Livestock and fair food shouldn’t mix: Tips to keep you healthy at the fair

Risk of getting sick after touching livestock at a petting zoo or the fair is real and tragic. Nothing can be done to eliminate the risk, but there are several practical things fairgoers can do to avoid getting sick after petting animals.

Your biggest worry regarding fair food should be the calorie count, but it always isn’t. Recently, some high profile foodborne illness outbreaks from petting zoos and fairs in other states have brought to light the problems that can occur when you mix livestock in close proximity to fair food. In crude terms, people run the risk of eating manure and getting sick. In some cases, these sicknesses have resulted in long-term health problems and even death.

Wash your hands. Michigan State University Extension says the single most important thing you can do to decrease the spread of foodborne illness is to thoroughly wash your hands before eating anything, and after touching, handling or petting animals. When hand-washing stations exist, hand sanitizer is not a substitute for washing hands. Soap and water are the best way to reduce the spread of illness. If no hand-washing stations exist, then consider hand sanitizer.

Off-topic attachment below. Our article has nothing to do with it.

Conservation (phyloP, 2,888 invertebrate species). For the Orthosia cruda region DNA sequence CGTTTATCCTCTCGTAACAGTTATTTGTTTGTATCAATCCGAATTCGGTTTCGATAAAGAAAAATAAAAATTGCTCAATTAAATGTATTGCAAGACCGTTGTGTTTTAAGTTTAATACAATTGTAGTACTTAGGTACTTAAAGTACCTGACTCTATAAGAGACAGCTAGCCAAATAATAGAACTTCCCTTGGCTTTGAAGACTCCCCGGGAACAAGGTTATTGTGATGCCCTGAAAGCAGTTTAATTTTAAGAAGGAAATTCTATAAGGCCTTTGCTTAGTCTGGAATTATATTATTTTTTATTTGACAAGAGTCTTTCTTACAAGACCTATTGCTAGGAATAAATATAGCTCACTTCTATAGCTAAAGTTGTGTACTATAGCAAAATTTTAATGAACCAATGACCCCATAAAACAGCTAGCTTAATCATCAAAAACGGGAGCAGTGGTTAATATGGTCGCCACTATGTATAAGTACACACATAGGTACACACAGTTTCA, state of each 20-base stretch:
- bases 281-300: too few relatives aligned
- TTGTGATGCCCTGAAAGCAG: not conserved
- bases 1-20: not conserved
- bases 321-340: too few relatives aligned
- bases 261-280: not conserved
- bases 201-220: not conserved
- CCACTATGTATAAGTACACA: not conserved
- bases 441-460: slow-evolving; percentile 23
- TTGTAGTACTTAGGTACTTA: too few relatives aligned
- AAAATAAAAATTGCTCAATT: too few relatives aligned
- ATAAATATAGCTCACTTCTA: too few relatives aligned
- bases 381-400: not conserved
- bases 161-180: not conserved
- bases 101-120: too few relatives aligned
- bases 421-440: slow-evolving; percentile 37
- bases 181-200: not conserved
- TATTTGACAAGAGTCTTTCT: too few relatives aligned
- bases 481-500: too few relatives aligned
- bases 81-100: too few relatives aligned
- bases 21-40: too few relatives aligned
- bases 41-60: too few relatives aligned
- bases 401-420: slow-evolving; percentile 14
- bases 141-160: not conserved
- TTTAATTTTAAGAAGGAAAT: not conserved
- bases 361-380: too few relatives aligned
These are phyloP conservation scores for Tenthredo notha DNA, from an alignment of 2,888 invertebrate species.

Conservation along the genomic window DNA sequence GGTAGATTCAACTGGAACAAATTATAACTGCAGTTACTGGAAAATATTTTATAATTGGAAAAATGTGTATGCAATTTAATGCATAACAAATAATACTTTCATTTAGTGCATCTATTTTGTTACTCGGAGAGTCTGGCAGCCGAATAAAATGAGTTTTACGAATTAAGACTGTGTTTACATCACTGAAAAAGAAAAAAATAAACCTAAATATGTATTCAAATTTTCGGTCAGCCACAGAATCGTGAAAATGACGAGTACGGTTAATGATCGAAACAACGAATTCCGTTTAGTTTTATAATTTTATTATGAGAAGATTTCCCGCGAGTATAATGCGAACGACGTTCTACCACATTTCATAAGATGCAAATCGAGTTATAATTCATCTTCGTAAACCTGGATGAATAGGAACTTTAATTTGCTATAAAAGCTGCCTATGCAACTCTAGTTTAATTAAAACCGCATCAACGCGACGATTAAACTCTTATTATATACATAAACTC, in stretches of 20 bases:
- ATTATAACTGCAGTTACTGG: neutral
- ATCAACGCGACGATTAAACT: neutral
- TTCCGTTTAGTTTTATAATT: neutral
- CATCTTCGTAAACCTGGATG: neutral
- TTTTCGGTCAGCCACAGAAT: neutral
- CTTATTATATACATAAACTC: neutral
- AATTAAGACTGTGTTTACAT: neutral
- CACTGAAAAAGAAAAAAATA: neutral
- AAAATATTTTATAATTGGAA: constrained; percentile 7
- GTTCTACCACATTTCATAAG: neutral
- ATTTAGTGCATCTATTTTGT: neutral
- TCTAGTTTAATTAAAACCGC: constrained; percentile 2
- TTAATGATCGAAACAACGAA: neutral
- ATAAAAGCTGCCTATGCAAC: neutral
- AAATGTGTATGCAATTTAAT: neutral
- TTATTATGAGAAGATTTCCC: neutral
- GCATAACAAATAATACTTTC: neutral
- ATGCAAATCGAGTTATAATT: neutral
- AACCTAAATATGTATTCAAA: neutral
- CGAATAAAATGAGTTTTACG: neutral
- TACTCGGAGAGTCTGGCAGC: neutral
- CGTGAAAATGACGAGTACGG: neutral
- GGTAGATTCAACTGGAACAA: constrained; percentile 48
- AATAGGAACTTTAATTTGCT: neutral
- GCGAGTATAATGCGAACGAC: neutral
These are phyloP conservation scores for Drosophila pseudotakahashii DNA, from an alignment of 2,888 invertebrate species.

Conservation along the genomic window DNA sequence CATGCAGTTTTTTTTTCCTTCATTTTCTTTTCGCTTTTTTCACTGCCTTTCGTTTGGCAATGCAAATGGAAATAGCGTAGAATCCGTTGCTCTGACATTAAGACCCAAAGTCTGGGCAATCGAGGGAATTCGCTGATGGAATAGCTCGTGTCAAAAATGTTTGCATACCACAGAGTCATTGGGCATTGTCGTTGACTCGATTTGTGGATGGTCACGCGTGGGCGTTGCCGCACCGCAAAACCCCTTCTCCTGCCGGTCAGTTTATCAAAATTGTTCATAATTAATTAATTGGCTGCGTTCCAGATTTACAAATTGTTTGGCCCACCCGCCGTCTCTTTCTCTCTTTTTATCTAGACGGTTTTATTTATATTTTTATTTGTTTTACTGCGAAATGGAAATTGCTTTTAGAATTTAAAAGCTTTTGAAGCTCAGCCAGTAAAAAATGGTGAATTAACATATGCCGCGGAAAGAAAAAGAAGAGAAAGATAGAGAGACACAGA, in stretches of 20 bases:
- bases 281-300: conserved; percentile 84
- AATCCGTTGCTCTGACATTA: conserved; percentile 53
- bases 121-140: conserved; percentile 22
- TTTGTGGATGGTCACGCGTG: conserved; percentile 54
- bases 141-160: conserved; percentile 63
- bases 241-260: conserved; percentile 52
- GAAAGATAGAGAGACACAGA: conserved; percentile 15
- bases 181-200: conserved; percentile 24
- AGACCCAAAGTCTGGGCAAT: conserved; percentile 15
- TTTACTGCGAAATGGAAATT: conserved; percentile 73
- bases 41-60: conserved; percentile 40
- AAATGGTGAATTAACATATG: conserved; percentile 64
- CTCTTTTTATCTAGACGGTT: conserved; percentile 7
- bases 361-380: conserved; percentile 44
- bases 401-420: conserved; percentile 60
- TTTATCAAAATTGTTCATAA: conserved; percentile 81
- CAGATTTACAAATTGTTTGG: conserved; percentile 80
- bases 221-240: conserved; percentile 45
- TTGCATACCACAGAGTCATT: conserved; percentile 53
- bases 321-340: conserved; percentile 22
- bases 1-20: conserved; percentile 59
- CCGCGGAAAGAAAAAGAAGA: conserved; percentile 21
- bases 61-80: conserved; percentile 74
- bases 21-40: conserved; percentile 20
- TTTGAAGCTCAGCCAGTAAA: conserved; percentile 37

Clean your shoes. After walking through the barns or show arena, it is very likely that you will have some quantity of manure on your shoes. Pay attention to where you put your shoes. As soon as it is practical, you may wish to clean them.

Watch where you eat. Always choose to eat in an area that is covered and has no visible signs of livestock or other animals. Birds often scavenge in open areas and are not too particular about where they defecate, making open areas somewhat risky. Pay attention to the table tops and seats for signs of animal manure and avoid these areas as well. Eating in the barn, while socially acceptable, is probably not the lowest risk place to eat at the fair from a food safety perspective.

A number of fairs in Michigan have adopted “no food” policies in the barns. Adoption of these kinds of policies is not always popular, but can prove to be prudent. Healthy but upset 4-H volunteers and youth are far preferred over volunteers and youth with permanent immune damage from food poisoning.

It’s important to have fun at the fair. The goal is to create lasting positive memories of your fair experience. A nasty hospitalization to recover from food poisoning undermines this. Be safe and eat smart at the fair.

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